Our forefathers had an answer to this problem: they believed in an Almighty God Who was in complete charge of everything that happened, had a comprehensive plan for all of history, and could not be wrongfooted or foiled.  Faith told our ancestors that, even if they themselves weren't the center of the universe, Mankind was the center of Almighty God's attention, and thus would continue until that selfsame God decreed otherwise.

Thus, as our self-worshipping elites ridicule them, the religiously devout aren't particularly concerned with global warming, nuclear winter, or any of the other "End of the World" scenarios our media loves to scare us with.  The world will end when God ordains it to, and not one moment before.  Even then, each man's individual soul will continue on to its eternal rewards.

But what if you don't believe in God, souls, eternity, or rewards?  The "Lost Generation" of the 1920s-30s experimented with sybaritic pleasure, trying to drown their existential post-Great-War sorrows in an orgy of alcohol and sex.

Not only didn't this work for them, our current zeitgeist has been attempting the same thing for half a century without anything like the legitimate horrors experienced by Ernest Hemingway's cohort.  World War I was truly ghastly, World War II was worse, and Vietnam, while far more limited, was no fun for anyone actually involved in it.  What have modern Millennials, and really anyone younger than the Boomers, actually suffered?

Yet the tiny possibility of catching a flu and keeling over induces our special snowflakes to demand that the entire world stop so they can get off.

The Real End of History

There's a longstanding meme about "First World Problems", premised on the reality that most citizens of the First World don't actually have any real problems worthy of the name.  As with the theory that modern middle-class allergies are caused largely by a lack of childhood exposure to dirt and actual pathogens that your immune system really needs to learn to deal with, some sociologists theorize that human nature includes a default level of unhappiness, such that a near-Utopian environment with little to actually complain about will result in people simply making problems up or straining at gnats.

We certainly see this on our streets today.  Is American society, our law enforcement, and our judicial system perfect?  Absolutely not - and yet it remains the case that all these are the closest to racial and sexual equality and justice that has ever been known in the entirety of human history.  Mass rioting and arson are ludicrously disproportionate responses to a problem of single-digit-numbers of questionable police killings in a nation of a third of a billion people.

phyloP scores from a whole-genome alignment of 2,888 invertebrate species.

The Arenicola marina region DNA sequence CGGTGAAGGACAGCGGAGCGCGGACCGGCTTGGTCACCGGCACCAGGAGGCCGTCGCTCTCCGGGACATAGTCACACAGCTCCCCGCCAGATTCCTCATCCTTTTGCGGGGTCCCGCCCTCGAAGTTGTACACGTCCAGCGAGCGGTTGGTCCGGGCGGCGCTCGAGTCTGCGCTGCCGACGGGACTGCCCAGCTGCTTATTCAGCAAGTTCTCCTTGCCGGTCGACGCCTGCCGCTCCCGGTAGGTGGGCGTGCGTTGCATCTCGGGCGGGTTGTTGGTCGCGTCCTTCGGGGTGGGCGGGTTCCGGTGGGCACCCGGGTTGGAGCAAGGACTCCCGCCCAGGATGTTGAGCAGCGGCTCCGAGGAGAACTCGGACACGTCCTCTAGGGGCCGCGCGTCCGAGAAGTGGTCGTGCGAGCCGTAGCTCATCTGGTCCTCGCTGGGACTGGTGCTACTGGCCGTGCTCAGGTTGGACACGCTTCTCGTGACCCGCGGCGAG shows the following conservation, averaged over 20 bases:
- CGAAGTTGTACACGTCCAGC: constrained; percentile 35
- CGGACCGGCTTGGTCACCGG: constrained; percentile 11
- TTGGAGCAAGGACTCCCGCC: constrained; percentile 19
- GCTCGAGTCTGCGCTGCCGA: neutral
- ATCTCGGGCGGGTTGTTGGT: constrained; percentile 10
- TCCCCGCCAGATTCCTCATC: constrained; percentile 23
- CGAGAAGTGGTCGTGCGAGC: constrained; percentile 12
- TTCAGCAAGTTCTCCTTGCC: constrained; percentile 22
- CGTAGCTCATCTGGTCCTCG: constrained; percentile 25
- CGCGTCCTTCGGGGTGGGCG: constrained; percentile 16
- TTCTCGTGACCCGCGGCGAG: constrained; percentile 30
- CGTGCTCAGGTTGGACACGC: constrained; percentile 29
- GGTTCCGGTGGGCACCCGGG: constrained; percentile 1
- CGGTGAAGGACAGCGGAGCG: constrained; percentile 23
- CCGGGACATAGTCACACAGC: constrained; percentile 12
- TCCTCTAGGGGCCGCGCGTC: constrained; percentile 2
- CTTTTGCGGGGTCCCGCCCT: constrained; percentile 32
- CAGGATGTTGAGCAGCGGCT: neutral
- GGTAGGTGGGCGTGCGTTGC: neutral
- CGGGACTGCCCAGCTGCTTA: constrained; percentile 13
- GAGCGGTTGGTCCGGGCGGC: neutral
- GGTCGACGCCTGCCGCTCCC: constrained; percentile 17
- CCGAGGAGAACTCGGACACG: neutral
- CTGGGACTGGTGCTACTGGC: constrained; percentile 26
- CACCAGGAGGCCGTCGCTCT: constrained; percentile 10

Yet we all know that this unassailable logic makes not the slightest shred of difference, now or in the future.

What all too many of our younger generation are experiencing is the result of never encountering a childhood situation which once was common and now is unheard of: "Stop your crying, or I'll give you something to cry about!"  By their actions, these overgrown children are working hard to create a genuine crisis and catastrophe that will give everyone just cause for worry and fear - much as the shock and cracked foundations brought about by the Titanic disaster led into the horrors of the First World War and consequent loss of faith.

We've had the modern equivalents of the Titanic, where the bankruptcy of our elite overlords stood revealed for all to see.  We've long since suffered the loss of faith, and now we watch as "some people just want to watch the world burn."  Will we never miss the water until the well runs dry?  Is the only way for human beings to truly value what is important and valuable, to have it taken away from them?

Petrarch is a contributing editor for Scragged.  Read other articles by Petrarch or other articles on Society.
Reader Comments

Our world may not be ready for the grimness of this long view...yet, but, it's getting there.

October 2, 2020 1:46 PM

It's just boredom. Eric Hoffer pointed out that that's what starts most revolutions.

October 2, 2020 4:13 PM

The real shame we ought to be experiencing is the lack of awareness that too many people seem to have that everything we know from history is actually no different than the way these events would appear to our present-day selves, regardless of all the inventions, discoveries, new knowledge and refined information that have come about since.

The historian Doris Tuchman has a name for this. She calls it "presentism". To anyone truly interested in what came before us and how prior societies, cultures and nations came to realize these issues, we must be able to understand these societies, cultures and nations as they actually were, not as we expect them to be, nor as we suppose them to be, certainly not as they would be if they were magically moved forward to our present day.

October 2, 2020 5:49 PM

Of course, context is everything. Mean truth doesn’t exist. What we experience as truth is uncertain, driven by the variance of the context. But struggling to discover average truth has proved to be useful to improving our standard of living. We have been continually trimming the context to everyone’s benefit, but as the population grows, there are numerically many more outliers which can be magnified by an overwhelmed communication media. Slow down decision making by increasing general involvement. Require more people to be involve in every article, in every governmental decision. Emergencies require special quickness, like martial law. This approach doesn’t. necessarily squash dependence since increased participation encourages more people to have an opinion.

October 3, 2020 12:32 AM

Your citation for the "Obama rescession" was written while Bush was still president !?

October 5, 2020 3:12 AM

The Titanic sank in April, not August. Just sayin..

October 20, 2020 9:11 PM